The Economic Geography literature has identified High-Speed Rail (HSR) to be a driver of economic growth for connected regions. One hypothesis is that particular types of industries, often so-called knowledge-intensive industries, are especially attracted to HSR. Knowledge-intensive firms can bring highly qualified workers and tax revenues to cities and thereby enhance their attractiveness. Germany has historically favored high regional accessibility by rail and also built a HSR network. This research project focuses on a selection of eight case studies in Germany to examine whether HSR stations indeed attract knowledge-intensive industries in their direct surroundings, for which a rich and georeferenced data set detailing firm locations is used. Tentative results indicate the absence of strong immediate effects. This is work in progress -- feedback is welcome!

Egor Kotov
May 2 , 2023

Income inequality and socio-economic spatial segregation have increased worldwide, including in many European cities, over the recent decades. Segregation can lead to an increased burden on already disadvantaged groups by overexposing them to air and noise pollution as well as other negative environmental effects. One such threat in Spain is the spread of tiger mosquitoes that can carry Dengue, Zika, and Chikungunya and they also present a significant nuisance. Species distribution models consistently show that most of the Spanish population will become even more affected in the future, but these effects may not distribute equally.

This research aims to reveal spatially segregated groups in Spain who are disproportionately exposed to mosquito-related risks. Mosquito exposure inequalities are evaluated in densely populated Spanish functional urban areas at high spatial resolution. The activity space approach allows us to go beyond the simplified understanding of socio-spatial segregation only through the residential location and evaluate the segregation based on the range and available urban amenities, as well as the overlap of activity space of groups with different incomes. Using human mobility patterns based on call-detail records enriched within income, gender, and age data and crowdsourced mosquito reports from the Mosquito Alert app, we compare mosquito encounter probabilities with activity space by socio-economic groups at the census district level.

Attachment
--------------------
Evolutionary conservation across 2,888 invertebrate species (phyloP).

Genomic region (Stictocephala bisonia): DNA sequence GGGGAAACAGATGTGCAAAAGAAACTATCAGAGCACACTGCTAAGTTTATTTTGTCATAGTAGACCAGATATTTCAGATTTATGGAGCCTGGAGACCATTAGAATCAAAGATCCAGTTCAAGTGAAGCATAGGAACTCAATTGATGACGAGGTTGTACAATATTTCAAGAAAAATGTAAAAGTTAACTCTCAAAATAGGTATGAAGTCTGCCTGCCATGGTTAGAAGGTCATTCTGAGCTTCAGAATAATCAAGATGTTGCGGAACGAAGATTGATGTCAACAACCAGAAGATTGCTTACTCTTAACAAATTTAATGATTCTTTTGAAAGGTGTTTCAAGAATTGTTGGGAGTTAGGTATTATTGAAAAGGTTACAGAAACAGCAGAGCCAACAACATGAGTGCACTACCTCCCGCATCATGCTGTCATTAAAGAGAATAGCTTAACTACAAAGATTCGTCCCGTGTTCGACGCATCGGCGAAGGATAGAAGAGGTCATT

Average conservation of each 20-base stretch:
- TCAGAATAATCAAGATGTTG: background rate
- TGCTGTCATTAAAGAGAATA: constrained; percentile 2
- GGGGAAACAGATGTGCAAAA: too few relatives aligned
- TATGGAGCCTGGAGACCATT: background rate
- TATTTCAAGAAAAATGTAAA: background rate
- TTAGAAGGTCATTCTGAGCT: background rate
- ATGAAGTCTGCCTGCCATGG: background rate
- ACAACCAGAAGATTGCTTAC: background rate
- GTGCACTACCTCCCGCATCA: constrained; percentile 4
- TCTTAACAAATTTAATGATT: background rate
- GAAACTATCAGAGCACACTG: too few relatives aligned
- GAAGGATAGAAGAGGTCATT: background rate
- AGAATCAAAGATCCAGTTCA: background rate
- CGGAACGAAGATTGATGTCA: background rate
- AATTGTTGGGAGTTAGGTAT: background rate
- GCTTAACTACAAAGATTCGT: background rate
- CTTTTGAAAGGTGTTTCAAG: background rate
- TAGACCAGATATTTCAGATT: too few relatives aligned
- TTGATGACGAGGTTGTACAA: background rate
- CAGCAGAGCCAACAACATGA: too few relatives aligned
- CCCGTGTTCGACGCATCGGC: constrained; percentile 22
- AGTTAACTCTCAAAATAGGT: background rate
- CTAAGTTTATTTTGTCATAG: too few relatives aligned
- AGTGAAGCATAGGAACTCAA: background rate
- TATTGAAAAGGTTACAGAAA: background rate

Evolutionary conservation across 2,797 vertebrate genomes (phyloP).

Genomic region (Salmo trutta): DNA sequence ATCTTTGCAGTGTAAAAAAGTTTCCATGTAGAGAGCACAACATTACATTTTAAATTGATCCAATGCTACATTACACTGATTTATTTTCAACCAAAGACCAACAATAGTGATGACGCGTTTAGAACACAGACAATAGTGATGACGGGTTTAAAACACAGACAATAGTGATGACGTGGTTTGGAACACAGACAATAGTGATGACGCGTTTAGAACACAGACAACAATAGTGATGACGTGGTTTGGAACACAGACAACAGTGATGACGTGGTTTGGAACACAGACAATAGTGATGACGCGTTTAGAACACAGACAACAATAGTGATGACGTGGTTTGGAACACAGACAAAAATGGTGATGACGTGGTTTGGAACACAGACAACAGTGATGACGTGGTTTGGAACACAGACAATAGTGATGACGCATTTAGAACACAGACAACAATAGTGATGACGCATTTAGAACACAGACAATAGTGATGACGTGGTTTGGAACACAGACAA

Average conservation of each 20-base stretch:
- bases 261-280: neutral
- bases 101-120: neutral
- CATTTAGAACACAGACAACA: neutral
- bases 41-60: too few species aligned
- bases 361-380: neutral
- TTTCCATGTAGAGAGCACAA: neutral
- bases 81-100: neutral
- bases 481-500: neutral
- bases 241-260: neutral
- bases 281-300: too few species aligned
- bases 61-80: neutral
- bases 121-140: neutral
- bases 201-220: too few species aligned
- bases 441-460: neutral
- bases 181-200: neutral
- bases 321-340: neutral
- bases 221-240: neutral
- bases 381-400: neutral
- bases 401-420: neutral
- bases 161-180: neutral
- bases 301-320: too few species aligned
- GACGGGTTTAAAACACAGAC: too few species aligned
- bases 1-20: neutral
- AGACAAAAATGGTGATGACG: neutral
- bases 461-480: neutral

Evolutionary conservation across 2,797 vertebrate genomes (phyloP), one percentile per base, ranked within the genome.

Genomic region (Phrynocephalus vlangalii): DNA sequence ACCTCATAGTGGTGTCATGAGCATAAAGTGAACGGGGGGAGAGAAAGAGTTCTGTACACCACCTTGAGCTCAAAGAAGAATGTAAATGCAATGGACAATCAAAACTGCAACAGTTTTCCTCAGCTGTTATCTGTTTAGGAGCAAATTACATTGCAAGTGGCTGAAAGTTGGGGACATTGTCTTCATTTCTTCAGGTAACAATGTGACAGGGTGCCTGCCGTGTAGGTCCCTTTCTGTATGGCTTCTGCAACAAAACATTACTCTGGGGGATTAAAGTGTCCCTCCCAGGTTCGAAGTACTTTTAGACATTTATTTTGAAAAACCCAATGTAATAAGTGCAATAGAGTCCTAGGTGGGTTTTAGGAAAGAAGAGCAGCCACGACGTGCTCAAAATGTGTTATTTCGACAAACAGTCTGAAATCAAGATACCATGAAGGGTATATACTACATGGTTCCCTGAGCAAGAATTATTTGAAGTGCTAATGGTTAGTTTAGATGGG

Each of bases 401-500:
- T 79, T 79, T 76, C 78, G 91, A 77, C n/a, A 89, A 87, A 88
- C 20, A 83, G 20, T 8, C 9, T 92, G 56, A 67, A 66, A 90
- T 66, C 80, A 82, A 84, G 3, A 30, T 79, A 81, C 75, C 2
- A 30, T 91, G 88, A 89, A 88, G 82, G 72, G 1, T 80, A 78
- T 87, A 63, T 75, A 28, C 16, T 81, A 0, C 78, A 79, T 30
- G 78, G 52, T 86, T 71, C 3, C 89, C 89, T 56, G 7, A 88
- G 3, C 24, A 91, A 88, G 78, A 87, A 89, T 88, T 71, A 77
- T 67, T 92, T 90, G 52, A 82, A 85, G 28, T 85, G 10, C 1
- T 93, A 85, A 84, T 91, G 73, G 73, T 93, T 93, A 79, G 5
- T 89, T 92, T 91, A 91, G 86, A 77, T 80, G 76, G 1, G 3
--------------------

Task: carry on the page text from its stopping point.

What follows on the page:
Dr. Hamza Rarou
May 9 , 2023

This work aims to describe and examine the spatial formation and evolution of the global automotive assembly footprint. I construct a theoretical framework that combines insights from the evolutionary economic geography and international business literatures and develop several hypotheses that are tested with Cox proportional hazard regression models. The analysis is based on a unique dataset of equity-owned plant entries between 1899 and 2018. Results largely confirm time of entry, agglomeration economies, liability of foreignness, joint-venture entry mode, economic development status, and labor law regulations matter for survival rate of plants. However no statistically significant effect was found for prior host country experience. Hazard rates of higher-equity plants in developed and developing economies did not differ. 

Evgeny Noi
May 16 , 2023

Exploratory data analysis tools designed to measure global and local spatial autocorrelation (e.g. Moran’s I statistic) have become standard in modern GIS software. However, there has been little development in amending these tools for visualization and analysis of patterns captured in spatio-temporal data. We design and implement an exploratory mapping tool, VASA (Visual Analysis for Spatial Association), that streamlines analytical pipelines in assessing spatio-temporal structure of data and enables enhanced visual display of the patterns captured in data. Specifically, VASA applies a set of cartographic visual variables to map local measures of spatial autocorrelation and helps delineate micro and macro trends in space-time processes. Two visual displays are presented: recency and consistency map and line-scatter plots. The former combines spatial and temporal data view of local clusters, while the latter drills down on the temporal trends of the phenomena. As a case study, we demonstrate the usability of VASA for the investigation of mobility patterns in response to the COVID-19 pandemic throughout 2020 in the United States. Using daily county-level and grid-level mobility metrics obtained from three different sources (SafeGraph, Cuebiq, and Mapbox), we demonstrate cartographic functionality of VASA for a swift exploratory analysis and comparison of mobility trends at different regional scales.

Based on these articles:

Noi, E., Rudolph, A., & Dodge, S. (2023). VASA: an exploratory visualization tool for mapping spatio-temporal structure of mobility–a COVID-19 case study. Cartography and Geographic Information Science, 1-22.

Evgeny Noi, Alexander Rudolph & Somayeh Dodge (2022) Assessing COVIDinduced changes in spatiotemporal structure of mobility in the United States in 2020: a multisource analytical framework, International Journal of Geographical Information Science, 36:3, 585-616, DOI: 10.1080/13658816.2021.2005796